On the surface, it’s difficult to imagine a major-league ballplayer with more disappointing statistics — a pitcher with a career winning percentage of .000, a batting average of .000, and a fielding percentage of .500. But Pete Magrini had six very good seasons in minor-league baseball and, after all, attained a goal that most professional players never do: he played in the major leagues. He enjoyed the time spent pitching, credits his years in baseball with helping him become a success in business, and looks back with great fondness on his playing days.
Magrini was born to Ancil Magrini and Dorothy (Osheroff) Magrini in San Francisco, California, on June 8, 1942. Ancil was a banker and Dorothy a homemaker. Pete grew up in Santa Rosa, the county seat of Sonoma County. He attended the Santa Rosa schools and graduated from Santa Rosa High School in 1960. He received a BS degree from Santa Clara University.
In a December 2017 interview, Magrini told of his family background: “My father immigrated from Italy with his family at the age of 3 to a tiny town called Duncan’s Mills, California. It was an old railroad and lumber town up by the Russian River. My grandfather worked on the railroad. It’s still there today. Probably the population today is about 80.
“My dad played semipro baseball. He was a first baseman. How he got into that, I have no idea. There was a couple of ball clubs up there in Occidental and Duncan’s Mills. Somebody saw him and saw some good talent, and so he got a scholarship to St. Mary’s College. The scholarship, ironically, was in football but while he was there he hurt his shoulder and turned to baseball.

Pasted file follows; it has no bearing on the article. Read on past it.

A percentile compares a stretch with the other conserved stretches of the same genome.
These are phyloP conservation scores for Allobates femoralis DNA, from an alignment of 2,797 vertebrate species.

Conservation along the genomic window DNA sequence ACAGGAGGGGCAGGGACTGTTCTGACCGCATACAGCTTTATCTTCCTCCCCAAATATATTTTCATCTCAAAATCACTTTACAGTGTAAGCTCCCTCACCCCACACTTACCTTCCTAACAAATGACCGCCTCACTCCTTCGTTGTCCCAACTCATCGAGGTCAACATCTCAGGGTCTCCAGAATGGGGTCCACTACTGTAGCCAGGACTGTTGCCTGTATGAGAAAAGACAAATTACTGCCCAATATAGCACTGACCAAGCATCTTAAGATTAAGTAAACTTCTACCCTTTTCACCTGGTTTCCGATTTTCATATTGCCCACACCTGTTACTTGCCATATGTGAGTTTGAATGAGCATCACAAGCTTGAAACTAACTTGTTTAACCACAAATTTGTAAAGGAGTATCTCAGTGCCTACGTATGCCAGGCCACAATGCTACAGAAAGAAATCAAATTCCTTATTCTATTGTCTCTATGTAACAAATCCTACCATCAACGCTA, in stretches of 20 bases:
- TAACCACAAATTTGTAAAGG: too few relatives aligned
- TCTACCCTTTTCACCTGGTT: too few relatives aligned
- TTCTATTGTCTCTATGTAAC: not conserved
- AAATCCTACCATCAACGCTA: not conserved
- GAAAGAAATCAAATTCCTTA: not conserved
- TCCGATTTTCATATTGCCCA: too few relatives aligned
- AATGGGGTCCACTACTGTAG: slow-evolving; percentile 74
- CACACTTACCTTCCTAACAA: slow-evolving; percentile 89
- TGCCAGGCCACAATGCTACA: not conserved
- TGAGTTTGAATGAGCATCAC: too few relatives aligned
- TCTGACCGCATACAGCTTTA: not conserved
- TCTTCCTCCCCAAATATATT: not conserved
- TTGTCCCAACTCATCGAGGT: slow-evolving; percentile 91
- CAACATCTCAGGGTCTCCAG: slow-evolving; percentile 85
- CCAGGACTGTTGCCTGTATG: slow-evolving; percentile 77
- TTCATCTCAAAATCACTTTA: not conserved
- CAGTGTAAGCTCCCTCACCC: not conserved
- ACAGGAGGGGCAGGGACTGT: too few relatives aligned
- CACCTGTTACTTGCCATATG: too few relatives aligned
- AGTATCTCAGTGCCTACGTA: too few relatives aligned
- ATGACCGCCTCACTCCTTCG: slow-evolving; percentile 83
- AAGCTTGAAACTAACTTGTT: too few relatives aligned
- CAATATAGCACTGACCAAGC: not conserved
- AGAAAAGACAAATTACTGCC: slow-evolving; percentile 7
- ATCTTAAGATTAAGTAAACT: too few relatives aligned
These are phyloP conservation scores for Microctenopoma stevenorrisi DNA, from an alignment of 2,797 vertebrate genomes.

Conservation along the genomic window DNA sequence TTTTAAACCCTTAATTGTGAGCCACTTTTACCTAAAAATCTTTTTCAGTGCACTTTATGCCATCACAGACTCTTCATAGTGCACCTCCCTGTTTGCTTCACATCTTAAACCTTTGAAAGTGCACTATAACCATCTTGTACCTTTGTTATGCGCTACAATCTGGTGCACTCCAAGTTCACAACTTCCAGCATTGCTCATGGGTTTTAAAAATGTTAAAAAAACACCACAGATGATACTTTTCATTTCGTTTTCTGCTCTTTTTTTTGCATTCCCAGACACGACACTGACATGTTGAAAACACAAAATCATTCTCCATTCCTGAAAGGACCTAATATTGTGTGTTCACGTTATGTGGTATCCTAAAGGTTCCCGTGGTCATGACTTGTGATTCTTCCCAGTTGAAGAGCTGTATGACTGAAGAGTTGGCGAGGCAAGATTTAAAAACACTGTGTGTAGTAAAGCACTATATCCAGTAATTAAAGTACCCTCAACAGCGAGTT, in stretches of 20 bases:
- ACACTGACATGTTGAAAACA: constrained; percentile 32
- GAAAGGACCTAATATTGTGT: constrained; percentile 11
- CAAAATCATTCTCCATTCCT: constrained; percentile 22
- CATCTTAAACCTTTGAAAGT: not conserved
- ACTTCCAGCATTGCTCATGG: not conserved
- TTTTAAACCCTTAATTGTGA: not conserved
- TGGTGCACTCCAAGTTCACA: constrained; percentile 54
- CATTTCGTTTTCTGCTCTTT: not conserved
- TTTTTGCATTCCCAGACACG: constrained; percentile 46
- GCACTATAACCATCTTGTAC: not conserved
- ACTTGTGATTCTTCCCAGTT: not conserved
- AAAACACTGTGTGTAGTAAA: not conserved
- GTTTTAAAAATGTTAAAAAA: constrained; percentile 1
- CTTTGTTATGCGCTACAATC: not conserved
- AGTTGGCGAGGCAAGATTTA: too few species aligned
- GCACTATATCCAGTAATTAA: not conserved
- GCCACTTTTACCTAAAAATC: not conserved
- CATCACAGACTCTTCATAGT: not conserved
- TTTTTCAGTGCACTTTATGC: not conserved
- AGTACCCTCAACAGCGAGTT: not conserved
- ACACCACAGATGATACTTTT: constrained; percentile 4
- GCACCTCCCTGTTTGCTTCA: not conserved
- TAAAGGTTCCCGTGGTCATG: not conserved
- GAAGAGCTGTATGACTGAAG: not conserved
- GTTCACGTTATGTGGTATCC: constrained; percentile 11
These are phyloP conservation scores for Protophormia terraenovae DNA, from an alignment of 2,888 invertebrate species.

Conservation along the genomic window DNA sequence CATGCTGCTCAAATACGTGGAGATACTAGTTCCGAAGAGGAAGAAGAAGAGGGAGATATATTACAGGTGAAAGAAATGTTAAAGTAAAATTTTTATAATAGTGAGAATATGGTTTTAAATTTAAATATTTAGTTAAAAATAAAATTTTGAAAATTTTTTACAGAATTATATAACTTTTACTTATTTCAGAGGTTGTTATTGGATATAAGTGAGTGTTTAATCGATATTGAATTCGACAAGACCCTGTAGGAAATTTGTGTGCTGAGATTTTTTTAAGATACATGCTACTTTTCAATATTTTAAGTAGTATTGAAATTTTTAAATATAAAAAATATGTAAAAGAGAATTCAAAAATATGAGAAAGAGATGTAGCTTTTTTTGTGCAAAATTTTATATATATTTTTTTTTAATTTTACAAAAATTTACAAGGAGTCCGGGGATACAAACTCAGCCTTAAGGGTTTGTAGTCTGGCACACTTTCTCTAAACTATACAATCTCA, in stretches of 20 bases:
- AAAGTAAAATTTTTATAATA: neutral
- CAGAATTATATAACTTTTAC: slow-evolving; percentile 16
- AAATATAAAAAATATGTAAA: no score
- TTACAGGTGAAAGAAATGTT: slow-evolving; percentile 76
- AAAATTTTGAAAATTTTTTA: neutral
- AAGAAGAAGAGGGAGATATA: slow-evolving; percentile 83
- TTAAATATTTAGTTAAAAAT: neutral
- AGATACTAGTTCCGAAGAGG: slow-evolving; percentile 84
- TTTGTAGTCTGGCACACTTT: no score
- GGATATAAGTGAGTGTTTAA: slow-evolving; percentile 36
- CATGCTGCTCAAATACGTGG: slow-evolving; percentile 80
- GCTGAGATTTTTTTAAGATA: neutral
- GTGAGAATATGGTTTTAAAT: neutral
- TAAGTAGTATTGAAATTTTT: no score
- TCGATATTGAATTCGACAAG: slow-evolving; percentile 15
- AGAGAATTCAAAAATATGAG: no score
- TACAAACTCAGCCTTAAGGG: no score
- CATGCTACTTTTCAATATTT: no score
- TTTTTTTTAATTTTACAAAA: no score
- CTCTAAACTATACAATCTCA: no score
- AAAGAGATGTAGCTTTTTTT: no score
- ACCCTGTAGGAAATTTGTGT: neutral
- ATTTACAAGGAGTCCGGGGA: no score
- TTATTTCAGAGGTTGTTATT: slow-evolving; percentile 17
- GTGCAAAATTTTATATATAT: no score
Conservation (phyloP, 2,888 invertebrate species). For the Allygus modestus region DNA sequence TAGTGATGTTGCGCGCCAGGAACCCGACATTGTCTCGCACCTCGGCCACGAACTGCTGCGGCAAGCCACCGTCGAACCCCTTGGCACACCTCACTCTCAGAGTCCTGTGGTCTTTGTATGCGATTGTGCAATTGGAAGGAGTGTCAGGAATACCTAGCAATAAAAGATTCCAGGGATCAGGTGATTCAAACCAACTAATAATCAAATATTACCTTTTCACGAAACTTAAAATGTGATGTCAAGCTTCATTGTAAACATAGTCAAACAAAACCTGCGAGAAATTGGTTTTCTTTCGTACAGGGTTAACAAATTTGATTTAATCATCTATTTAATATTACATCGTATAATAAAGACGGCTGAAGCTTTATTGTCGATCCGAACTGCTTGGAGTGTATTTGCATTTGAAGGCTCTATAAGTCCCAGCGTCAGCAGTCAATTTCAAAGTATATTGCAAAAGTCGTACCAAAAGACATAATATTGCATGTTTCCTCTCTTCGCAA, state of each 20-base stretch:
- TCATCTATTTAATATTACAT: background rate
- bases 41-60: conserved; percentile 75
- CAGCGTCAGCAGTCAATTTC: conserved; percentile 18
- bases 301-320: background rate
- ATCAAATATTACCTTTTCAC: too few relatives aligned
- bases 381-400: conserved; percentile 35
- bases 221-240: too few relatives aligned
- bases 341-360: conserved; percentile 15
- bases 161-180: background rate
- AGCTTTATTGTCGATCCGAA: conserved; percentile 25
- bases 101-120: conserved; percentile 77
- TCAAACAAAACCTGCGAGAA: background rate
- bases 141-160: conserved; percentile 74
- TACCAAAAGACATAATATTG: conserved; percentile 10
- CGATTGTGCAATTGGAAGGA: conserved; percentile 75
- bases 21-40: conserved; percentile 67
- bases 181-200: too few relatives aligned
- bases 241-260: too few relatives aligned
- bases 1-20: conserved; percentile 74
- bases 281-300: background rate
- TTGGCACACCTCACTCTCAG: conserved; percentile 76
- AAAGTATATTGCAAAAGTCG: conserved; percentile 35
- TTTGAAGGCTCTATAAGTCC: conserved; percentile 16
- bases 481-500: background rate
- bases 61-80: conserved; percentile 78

“My mother migrated from Russia when she was a young girl. She was raised in San Francisco and went to Balboa High School. They met in an office called Commercial Credit, on Van Ness Avenue in San Francisco. I came not too much later.1
“They moved to San Rafael for a short while and then to Santa Rosa. He worked for the Exchange Bank in Santa Rosa, for about 25 or 30 years. He oversaw the entire automobile business in those days — in other words, he called on dealers, arranged flooring with them, and encouraged them to finance through the bank. He was a VP.”
Pete’s mother died when he was 14, and his younger sister was only 7. His father encouraged him in baseball and later helped him to establish himself in automobile sales.
“My dad managed the Santa Rosa Elks, a semipro team in Santa Rosa that was in existence for about 10-12 years. I was a batboy and ended up playing for him.